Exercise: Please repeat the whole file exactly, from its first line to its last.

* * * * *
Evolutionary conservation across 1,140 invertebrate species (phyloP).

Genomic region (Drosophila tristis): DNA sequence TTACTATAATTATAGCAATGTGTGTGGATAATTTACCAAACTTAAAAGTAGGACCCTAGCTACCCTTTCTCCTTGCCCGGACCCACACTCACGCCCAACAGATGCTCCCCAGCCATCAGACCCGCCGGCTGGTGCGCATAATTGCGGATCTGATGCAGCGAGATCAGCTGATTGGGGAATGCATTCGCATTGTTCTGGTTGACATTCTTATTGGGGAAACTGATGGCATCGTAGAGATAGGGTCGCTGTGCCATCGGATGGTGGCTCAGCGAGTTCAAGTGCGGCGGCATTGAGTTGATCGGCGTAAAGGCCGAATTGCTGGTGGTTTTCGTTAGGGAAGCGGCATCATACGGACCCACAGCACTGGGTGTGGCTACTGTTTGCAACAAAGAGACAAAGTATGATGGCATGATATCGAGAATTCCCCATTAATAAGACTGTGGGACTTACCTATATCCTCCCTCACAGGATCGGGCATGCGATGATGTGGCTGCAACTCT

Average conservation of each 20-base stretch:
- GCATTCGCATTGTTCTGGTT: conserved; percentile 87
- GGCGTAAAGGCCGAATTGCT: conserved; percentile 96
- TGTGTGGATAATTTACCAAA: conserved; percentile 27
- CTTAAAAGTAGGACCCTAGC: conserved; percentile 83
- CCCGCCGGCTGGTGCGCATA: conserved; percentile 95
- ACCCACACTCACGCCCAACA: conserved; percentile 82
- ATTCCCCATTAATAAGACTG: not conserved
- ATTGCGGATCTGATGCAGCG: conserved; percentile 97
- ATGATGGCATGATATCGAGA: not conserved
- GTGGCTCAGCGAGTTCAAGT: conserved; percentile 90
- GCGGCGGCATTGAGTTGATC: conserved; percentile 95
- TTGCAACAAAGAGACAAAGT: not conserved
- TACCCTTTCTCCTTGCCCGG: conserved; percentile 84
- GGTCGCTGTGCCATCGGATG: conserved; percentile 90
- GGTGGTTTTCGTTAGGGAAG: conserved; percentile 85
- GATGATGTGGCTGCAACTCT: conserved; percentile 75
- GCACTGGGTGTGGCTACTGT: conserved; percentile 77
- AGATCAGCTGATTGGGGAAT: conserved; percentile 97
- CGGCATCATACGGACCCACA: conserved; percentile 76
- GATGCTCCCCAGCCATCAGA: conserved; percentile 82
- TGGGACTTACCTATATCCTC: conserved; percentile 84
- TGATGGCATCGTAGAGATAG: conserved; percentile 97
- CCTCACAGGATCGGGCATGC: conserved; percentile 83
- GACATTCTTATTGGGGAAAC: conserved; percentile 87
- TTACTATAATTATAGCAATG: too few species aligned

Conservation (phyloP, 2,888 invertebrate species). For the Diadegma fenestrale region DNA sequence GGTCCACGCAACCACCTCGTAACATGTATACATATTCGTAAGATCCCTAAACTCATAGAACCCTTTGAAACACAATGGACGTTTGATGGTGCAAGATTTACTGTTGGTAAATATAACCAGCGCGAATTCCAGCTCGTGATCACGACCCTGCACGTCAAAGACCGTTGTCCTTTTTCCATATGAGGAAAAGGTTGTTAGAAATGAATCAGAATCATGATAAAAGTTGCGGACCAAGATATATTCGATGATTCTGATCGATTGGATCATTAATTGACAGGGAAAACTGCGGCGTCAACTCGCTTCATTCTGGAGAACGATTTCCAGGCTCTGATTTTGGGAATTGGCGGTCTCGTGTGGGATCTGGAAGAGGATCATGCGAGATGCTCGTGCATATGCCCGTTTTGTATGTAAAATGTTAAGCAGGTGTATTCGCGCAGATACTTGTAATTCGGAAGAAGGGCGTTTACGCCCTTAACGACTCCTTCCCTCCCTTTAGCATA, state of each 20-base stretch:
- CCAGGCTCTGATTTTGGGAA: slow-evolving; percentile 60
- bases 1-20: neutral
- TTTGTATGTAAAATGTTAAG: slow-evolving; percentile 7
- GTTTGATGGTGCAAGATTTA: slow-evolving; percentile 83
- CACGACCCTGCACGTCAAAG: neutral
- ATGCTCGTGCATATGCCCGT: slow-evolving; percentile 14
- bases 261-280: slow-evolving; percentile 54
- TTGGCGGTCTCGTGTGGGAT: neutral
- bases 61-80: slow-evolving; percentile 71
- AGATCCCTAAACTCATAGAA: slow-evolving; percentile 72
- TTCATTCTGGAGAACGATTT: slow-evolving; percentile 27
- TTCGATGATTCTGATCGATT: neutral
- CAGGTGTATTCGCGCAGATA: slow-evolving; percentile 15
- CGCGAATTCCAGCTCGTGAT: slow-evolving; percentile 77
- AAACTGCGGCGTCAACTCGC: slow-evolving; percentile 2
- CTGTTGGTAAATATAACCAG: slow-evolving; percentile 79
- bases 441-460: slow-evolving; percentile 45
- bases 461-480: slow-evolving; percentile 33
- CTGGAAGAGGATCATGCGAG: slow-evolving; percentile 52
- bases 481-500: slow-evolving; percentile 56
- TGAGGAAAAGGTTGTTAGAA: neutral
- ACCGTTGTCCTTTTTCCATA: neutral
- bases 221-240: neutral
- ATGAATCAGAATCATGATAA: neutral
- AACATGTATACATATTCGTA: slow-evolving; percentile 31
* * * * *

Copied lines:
Evolutionary conservation across 1,140 invertebrate species (phyloP).

Genomic region (Drosophila tristis): DNA sequence TTACTATAATTATAGCAATGTGTGTGGATAATTTACCAAACTTAAAAGTAGGACCCTAGCTACCCTTTCTCCTTGCCCGGACCCACACTCACGCCCAACAGATGCTCCCCAGCCATCAGACCCGCCGGCTGGTGCGCATAATTGCGGATCTGATGCAGCGAGATCAGCTGATTGGGGAATGCATTCGCATTGTTCTGGTTGACATTCTTATTGGGGAAACTGATGGCATCGTAGAGATAGGGTCGCTGTGCCATCGGATGGTGGCTCAGCGAGTTCAAGTGCGGCGGCATTGAGTTGATCGGCGTAAAGGCCGAATTGCTGGTGGTTTTCGTTAGGGAAGCGGCATCATACGGACCCACAGCACTGGGTGTGGCTACTGTTTGCAACAAAGAGACAAAGTATGATGGCATGATATCGAGAATTCCCCATTAATAAGACTGTGGGACTTACCTATATCCTCCCTCACAGGATCGGGCATGCGATGATGTGGCTGCAACTCT

Average conservation of each 20-base stretch:
- GCATTCGCATTGTTCTGGTT: conserved; percentile 87
- GGCGTAAAGGCCGAATTGCT: conserved; percentile 96
- TGTGTGGATAATTTACCAAA: conserved; percentile 27
- CTTAAAAGTAGGACCCTAGC: conserved; percentile 83
- CCCGCCGGCTGGTGCGCATA: conserved; percentile 95
- ACCCACACTCACGCCCAACA: conserved; percentile 82
- ATTCCCCATTAATAAGACTG: not conserved
- ATTGCGGATCTGATGCAGCG: conserved; percentile 97
- ATGATGGCATGATATCGAGA: not conserved
- GTGGCTCAGCGAGTTCAAGT: conserved; percentile 90
- GCGGCGGCATTGAGTTGATC: conserved; percentile 95
- TTGCAACAAAGAGACAAAGT: not conserved
- TACCCTTTCTCCTTGCCCGG: conserved; percentile 84
- GGTCGCTGTGCCATCGGATG: conserved; percentile 90
- GGTGGTTTTCGTTAGGGAAG: conserved; percentile 85
- GATGATGTGGCTGCAACTCT: conserved; percentile 75
- GCACTGGGTGTGGCTACTGT: conserved; percentile 77
- AGATCAGCTGATTGGGGAAT: conserved; percentile 97
- CGGCATCATACGGACCCACA: conserved; percentile 76
- GATGCTCCCCAGCCATCAGA: conserved; percentile 82
- TGGGACTTACCTATATCCTC: conserved; percentile 84
- TGATGGCATCGTAGAGATAG: conserved; percentile 97
- CCTCACAGGATCGGGCATGC: conserved; percentile 83
- GACATTCTTATTGGGGAAAC: conserved; percentile 87
- TTACTATAATTATAGCAATG: too few species aligned

Conservation (phyloP, 2,888 invertebrate species). For the Diadegma fenestrale region DNA sequence GGTCCACGCAACCACCTCGTAACATGTATACATATTCGTAAGATCCCTAAACTCATAGAACCCTTTGAAACACAATGGACGTTTGATGGTGCAAGATTTACTGTTGGTAAATATAACCAGCGCGAATTCCAGCTCGTGATCACGACCCTGCACGTCAAAGACCGTTGTCCTTTTTCCATATGAGGAAAAGGTTGTTAGAAATGAATCAGAATCATGATAAAAGTTGCGGACCAAGATATATTCGATGATTCTGATCGATTGGATCATTAATTGACAGGGAAAACTGCGGCGTCAACTCGCTTCATTCTGGAGAACGATTTCCAGGCTCTGATTTTGGGAATTGGCGGTCTCGTGTGGGATCTGGAAGAGGATCATGCGAGATGCTCGTGCATATGCCCGTTTTGTATGTAAAATGTTAAGCAGGTGTATTCGCGCAGATACTTGTAATTCGGAAGAAGGGCGTTTACGCCCTTAACGACTCCTTCCCTCCCTTTAGCATA, state of each 20-base stretch:
- CCAGGCTCTGATTTTGGGAA: slow-evolving; percentile 60
- bases 1-20: neutral
- TTTGTATGTAAAATGTTAAG: slow-evolving; percentile 7
- GTTTGATGGTGCAAGATTTA: slow-evolving; percentile 83
- CACGACCCTGCACGTCAAAG: neutral
- ATGCTCGTGCATATGCCCGT: slow-evolving; percentile 14
- bases 261-280: slow-evolving; percentile 54
- TTGGCGGTCTCGTGTGGGAT: neutral
- bases 61-80: slow-evolving; percentile 71
- AGATCCCTAAACTCATAGAA: slow-evolving; percentile 72
- TTCATTCTGGAGAACGATTT: slow-evolving; percentile 27
- TTCGATGATTCTGATCGATT: neutral
- CAGGTGTATTCGCGCAGATA: slow-evolving; percentile 15
- CGCGAATTCCAGCTCGTGAT: slow-evolving; percentile 77
- AAACTGCGGCGTCAACTCGC: slow-evolving; percentile 2
- CTGTTGGTAAATATAACCAG: slow-evolving; percentile 79
- bases 441-460: slow-evolving; percentile 45
- bases 461-480: slow-evolving; percentile 33
- CTGGAAGAGGATCATGCGAG: slow-evolving; percentile 52
- bases 481-500: slow-evolving; percentile 56
- TGAGGAAAAGGTTGTTAGAA: neutral
- ACCGTTGTCCTTTTTCCATA: neutral
- bases 221-240: neutral
- ATGAATCAGAATCATGATAA: neutral
- AACATGTATACATATTCGTA: slow-evolving; percentile 31